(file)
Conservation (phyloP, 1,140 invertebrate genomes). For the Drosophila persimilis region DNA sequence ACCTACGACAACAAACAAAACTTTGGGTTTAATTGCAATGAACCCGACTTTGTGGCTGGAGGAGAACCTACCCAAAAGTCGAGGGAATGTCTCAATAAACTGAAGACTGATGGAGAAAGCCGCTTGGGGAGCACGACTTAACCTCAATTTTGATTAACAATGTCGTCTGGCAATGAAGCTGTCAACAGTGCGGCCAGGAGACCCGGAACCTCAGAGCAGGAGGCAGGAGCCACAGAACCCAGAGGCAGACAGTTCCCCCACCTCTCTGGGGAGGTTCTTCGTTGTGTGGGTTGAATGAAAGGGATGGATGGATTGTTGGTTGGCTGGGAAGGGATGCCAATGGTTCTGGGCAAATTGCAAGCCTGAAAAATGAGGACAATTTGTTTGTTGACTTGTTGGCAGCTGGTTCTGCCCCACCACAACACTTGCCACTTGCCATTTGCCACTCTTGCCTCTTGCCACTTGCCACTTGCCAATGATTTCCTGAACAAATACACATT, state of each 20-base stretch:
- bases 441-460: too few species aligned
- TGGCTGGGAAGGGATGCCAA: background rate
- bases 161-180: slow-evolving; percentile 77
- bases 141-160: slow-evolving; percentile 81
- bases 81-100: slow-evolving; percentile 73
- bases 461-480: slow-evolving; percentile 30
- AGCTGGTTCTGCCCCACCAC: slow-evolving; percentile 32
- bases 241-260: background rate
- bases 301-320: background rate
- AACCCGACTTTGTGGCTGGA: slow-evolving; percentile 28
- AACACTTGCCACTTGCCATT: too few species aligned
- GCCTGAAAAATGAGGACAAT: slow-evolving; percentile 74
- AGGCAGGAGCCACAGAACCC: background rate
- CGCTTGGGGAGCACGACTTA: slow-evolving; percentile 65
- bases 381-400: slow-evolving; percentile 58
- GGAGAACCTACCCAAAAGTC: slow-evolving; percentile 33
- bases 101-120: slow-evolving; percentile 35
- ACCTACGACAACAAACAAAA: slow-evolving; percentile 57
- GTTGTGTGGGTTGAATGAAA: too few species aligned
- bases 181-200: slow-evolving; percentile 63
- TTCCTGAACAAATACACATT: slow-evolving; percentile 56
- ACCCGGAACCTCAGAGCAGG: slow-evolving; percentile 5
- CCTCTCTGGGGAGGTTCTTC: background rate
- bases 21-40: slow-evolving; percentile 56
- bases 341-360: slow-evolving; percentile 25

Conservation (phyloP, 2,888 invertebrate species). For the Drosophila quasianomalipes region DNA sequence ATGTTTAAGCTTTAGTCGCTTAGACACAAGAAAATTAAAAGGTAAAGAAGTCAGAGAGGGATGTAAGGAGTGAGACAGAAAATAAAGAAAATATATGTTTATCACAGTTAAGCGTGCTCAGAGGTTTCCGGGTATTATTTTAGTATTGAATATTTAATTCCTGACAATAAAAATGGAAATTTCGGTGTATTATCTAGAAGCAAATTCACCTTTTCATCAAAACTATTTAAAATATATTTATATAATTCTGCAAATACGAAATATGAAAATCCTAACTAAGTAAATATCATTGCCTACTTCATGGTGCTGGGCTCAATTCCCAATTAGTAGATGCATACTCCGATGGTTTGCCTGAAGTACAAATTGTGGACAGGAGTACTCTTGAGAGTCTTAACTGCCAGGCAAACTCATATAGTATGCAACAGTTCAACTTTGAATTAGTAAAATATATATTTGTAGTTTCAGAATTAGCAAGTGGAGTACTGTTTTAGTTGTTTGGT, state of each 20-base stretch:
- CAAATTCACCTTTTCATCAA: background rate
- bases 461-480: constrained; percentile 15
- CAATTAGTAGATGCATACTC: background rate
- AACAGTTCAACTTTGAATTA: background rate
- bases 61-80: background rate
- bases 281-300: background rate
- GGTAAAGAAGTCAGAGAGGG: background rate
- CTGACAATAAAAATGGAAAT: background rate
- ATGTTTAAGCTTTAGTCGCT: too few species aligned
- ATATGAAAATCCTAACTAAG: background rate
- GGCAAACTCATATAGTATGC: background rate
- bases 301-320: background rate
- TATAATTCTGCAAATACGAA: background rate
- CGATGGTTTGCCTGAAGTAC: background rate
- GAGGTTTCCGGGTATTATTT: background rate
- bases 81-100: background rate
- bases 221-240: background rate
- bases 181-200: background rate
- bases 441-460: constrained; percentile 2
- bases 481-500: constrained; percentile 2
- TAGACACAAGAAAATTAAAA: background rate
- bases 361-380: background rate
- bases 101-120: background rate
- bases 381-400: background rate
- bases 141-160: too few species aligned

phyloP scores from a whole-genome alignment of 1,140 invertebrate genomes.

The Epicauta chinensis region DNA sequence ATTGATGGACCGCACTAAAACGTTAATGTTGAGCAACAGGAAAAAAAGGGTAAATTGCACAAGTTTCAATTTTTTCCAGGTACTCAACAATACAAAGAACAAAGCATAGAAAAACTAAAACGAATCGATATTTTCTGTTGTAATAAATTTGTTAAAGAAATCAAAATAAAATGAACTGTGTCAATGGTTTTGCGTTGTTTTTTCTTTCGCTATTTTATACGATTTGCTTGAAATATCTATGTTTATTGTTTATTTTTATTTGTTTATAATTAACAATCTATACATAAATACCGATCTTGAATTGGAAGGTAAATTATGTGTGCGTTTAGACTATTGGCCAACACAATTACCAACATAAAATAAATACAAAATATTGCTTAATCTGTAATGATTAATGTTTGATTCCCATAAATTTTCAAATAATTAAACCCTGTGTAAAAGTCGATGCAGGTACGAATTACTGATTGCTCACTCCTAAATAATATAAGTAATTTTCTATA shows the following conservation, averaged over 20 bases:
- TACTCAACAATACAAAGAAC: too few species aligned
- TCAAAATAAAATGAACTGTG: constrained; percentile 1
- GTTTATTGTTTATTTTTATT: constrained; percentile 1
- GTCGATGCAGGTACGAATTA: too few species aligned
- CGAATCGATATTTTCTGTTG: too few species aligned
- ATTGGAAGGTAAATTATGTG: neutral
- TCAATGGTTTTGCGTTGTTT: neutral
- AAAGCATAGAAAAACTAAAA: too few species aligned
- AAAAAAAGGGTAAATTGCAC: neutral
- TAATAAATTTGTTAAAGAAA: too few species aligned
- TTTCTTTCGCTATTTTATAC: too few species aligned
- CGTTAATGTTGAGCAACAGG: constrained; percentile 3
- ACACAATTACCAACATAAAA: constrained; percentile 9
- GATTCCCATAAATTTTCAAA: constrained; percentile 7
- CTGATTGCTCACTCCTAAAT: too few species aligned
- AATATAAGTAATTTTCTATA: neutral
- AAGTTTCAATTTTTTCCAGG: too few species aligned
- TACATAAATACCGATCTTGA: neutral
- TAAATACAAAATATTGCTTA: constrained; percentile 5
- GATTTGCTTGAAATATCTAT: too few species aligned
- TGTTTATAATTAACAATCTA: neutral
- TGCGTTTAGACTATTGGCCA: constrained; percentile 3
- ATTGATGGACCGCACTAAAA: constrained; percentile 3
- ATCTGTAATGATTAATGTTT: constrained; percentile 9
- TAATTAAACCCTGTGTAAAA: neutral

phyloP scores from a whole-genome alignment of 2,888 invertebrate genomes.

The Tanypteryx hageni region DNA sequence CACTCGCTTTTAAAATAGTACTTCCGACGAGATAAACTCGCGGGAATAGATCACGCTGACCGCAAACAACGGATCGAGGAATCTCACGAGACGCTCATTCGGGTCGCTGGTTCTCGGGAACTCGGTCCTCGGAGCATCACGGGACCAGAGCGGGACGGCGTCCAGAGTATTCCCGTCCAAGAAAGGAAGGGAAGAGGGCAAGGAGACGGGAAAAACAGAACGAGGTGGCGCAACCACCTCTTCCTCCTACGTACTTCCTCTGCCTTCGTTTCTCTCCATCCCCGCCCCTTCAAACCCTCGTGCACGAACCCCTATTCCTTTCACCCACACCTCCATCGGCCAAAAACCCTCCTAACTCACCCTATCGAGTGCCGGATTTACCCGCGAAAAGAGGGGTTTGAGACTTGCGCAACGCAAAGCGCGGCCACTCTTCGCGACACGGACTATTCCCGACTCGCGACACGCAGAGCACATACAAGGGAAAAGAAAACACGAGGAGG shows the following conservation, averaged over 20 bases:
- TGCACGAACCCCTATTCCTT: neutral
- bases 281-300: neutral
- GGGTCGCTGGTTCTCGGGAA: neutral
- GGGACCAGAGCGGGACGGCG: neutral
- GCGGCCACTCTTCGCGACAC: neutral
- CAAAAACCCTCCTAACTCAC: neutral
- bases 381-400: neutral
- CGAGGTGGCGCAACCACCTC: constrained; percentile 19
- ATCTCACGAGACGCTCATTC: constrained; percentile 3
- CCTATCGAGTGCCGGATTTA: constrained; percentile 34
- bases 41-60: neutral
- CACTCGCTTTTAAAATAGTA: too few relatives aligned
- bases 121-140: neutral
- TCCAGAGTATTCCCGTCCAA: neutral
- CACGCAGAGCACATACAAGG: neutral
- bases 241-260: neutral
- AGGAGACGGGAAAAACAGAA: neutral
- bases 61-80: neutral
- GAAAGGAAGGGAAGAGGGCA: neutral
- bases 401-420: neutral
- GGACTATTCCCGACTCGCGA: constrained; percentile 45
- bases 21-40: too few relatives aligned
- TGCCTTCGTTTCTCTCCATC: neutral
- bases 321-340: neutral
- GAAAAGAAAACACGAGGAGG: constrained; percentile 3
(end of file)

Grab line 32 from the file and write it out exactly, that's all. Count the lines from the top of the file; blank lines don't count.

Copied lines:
- bases 61-80: background rate